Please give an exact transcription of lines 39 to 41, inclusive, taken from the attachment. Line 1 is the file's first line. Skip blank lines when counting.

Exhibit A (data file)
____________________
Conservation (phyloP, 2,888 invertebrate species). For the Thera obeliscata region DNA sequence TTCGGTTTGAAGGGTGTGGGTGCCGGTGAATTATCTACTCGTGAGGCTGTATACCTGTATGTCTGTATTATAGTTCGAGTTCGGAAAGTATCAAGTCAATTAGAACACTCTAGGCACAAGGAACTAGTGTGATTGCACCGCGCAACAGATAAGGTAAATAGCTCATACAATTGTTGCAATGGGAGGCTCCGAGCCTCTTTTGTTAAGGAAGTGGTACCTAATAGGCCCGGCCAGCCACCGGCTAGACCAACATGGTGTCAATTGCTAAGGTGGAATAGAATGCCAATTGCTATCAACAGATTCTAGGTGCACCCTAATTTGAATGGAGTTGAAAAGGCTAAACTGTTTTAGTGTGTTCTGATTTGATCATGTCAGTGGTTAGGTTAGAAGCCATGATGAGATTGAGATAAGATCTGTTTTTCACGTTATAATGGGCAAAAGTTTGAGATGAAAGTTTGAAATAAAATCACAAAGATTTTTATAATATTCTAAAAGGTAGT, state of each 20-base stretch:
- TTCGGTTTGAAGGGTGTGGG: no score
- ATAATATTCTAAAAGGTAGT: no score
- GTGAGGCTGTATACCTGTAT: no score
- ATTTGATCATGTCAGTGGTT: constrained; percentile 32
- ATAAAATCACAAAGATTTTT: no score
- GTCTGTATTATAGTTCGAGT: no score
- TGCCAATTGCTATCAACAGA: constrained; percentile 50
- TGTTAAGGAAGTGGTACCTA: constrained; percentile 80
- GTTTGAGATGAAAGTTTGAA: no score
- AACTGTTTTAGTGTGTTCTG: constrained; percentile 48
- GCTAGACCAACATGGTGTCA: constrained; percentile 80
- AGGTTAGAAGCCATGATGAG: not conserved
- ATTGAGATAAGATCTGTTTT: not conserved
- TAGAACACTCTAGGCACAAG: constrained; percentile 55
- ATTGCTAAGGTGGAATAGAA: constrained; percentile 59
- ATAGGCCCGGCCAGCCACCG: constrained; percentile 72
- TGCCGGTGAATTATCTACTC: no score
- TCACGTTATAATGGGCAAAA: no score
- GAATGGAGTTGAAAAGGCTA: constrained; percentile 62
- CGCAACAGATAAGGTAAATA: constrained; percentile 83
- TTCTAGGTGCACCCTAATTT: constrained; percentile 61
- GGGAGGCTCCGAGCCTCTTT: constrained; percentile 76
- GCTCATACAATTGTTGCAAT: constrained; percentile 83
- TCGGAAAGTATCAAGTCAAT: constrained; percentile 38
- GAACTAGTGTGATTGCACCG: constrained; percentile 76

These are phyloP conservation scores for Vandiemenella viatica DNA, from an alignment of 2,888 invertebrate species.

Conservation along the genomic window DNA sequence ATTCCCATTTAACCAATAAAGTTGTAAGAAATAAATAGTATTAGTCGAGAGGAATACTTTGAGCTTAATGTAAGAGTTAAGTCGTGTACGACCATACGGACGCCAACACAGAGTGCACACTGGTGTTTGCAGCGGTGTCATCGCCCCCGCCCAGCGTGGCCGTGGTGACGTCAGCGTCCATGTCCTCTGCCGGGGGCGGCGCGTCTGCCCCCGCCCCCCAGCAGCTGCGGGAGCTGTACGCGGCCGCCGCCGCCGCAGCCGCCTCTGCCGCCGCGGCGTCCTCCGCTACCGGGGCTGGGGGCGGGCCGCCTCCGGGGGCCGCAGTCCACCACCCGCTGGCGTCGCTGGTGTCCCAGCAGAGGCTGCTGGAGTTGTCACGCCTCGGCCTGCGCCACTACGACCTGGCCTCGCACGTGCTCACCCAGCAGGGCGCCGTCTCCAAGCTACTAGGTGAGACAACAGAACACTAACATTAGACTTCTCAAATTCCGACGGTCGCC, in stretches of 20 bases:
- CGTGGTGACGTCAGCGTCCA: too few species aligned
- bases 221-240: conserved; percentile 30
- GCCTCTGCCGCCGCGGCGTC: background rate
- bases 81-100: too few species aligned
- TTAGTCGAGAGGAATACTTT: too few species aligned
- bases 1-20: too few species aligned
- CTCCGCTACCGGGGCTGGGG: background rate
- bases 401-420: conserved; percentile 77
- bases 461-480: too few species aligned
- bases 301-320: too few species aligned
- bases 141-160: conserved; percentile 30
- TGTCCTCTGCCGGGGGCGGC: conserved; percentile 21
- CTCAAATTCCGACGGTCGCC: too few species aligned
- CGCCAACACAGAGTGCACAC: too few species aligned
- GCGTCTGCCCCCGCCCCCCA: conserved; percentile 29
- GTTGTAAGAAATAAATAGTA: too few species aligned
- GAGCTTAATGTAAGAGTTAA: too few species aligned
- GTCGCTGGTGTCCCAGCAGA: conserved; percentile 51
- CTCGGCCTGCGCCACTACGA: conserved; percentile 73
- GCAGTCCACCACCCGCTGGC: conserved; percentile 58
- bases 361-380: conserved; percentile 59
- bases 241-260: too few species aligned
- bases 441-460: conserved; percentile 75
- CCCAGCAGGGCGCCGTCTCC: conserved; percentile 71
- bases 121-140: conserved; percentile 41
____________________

- bases 141-160: conserved; percentile 30
- TGTCCTCTGCCGGGGGCGGC: conserved; percentile 21
- CTCAAATTCCGACGGTCGCC: too few species aligned